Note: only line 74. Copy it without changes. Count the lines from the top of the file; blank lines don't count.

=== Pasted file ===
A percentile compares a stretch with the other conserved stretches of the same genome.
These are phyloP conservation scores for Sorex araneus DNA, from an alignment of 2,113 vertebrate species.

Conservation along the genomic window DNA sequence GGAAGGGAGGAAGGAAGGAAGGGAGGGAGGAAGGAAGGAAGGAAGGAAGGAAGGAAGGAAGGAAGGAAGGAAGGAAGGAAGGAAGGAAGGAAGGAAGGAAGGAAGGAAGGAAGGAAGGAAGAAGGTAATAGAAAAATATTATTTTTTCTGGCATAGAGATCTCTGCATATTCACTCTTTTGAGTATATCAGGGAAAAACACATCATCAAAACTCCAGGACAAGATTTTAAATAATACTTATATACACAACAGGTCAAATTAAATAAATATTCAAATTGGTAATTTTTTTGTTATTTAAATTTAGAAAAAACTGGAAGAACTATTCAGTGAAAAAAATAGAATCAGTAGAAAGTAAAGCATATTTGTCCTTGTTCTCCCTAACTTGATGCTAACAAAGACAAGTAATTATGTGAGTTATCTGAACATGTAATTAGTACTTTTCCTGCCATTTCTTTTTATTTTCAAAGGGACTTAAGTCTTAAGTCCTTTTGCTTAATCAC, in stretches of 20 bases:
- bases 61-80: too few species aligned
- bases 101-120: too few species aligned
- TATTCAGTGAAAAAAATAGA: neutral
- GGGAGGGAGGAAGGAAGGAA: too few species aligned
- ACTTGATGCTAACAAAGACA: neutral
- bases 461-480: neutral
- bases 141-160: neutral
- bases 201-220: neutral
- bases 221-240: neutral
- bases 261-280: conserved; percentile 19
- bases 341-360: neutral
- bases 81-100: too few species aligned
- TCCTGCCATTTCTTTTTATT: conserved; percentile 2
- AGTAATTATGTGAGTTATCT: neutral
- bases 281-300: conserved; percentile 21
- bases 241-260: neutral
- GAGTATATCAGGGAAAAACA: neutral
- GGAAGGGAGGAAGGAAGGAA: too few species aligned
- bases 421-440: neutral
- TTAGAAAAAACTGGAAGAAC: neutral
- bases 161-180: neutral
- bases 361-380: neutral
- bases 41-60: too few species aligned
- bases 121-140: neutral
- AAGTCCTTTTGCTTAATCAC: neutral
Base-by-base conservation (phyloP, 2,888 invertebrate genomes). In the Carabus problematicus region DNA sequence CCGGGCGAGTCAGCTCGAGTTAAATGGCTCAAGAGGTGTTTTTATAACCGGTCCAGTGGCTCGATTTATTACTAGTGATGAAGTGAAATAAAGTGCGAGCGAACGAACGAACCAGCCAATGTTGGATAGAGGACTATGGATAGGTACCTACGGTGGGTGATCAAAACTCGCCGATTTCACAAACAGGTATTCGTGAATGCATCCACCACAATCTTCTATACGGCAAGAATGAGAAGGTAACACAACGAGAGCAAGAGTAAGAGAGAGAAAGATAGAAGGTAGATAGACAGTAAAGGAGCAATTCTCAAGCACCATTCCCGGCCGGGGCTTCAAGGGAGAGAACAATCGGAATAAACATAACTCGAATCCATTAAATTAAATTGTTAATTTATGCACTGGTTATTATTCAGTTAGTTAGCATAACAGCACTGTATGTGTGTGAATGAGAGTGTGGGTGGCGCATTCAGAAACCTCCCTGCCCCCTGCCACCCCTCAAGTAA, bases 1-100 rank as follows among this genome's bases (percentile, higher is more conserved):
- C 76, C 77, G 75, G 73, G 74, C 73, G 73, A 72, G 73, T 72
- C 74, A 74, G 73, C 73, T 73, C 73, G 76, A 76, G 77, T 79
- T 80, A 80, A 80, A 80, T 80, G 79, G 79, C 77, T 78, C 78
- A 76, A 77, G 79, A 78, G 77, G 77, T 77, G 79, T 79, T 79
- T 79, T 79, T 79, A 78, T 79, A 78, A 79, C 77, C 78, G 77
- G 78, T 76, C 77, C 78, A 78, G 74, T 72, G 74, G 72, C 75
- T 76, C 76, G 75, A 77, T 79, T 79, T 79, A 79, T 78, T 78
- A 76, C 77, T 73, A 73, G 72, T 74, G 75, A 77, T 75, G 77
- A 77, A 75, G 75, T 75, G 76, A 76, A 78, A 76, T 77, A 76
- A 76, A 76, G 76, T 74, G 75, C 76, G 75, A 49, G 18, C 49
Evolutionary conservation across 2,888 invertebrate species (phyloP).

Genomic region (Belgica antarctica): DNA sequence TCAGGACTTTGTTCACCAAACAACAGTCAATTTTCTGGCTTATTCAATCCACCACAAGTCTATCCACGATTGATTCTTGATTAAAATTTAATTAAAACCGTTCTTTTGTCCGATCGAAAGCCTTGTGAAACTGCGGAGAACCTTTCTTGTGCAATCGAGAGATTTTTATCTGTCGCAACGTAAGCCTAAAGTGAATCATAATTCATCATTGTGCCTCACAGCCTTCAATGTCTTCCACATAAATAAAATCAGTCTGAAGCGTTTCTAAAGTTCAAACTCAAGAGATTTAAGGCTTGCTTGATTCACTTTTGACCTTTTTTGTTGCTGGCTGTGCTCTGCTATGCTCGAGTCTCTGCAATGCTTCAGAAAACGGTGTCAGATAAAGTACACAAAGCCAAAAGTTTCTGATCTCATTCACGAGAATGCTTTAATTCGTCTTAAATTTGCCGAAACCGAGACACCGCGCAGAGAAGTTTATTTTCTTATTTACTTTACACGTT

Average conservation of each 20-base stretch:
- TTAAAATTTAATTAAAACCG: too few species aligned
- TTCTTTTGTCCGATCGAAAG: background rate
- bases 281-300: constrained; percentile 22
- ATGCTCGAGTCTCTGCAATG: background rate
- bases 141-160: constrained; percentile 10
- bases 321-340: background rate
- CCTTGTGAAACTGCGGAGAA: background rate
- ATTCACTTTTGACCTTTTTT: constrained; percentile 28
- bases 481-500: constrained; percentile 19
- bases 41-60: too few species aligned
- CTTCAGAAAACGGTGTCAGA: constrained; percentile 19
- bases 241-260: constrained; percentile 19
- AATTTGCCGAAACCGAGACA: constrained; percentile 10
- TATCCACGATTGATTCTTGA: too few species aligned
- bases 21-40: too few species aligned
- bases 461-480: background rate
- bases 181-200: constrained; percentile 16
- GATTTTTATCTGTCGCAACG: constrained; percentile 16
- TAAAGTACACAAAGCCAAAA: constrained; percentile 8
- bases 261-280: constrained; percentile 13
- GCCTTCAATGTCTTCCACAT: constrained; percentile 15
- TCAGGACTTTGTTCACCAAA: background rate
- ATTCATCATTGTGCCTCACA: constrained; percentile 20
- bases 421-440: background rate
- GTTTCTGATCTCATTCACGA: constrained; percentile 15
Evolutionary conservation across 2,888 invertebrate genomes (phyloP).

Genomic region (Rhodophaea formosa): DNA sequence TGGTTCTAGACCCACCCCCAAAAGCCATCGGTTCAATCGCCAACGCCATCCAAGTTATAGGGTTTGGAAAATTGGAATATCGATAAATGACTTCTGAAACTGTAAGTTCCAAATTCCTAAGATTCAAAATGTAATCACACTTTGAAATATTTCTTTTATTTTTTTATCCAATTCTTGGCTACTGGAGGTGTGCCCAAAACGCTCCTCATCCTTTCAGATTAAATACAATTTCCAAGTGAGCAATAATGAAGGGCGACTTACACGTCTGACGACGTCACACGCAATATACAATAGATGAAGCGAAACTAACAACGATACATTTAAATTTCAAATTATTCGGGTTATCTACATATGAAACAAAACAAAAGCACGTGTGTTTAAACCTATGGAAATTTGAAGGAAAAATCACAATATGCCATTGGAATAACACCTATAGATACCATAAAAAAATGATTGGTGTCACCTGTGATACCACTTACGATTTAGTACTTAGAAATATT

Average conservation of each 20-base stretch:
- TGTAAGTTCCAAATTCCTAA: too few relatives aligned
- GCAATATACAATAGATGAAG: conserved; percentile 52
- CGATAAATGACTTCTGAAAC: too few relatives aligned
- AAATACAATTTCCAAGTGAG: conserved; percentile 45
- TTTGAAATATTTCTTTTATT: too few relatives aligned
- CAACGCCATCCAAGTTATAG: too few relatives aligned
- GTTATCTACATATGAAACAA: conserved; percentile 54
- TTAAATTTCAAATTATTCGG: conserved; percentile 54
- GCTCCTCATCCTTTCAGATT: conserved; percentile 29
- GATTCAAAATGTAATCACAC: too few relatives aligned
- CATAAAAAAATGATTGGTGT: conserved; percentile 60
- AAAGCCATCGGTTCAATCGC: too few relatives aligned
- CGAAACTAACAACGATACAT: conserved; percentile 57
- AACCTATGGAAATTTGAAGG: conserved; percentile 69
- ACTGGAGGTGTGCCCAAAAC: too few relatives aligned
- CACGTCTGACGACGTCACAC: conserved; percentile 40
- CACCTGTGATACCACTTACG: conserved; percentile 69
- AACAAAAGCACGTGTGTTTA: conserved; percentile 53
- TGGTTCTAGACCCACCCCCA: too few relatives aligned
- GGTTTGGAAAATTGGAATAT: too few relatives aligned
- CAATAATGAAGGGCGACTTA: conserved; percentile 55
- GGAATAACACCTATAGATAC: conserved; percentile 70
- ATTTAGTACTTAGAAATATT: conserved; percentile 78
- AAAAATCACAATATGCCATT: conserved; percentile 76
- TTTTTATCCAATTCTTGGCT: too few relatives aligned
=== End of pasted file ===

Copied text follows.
- AAATACAATTTCCAAGTGAG: conserved; percentile 45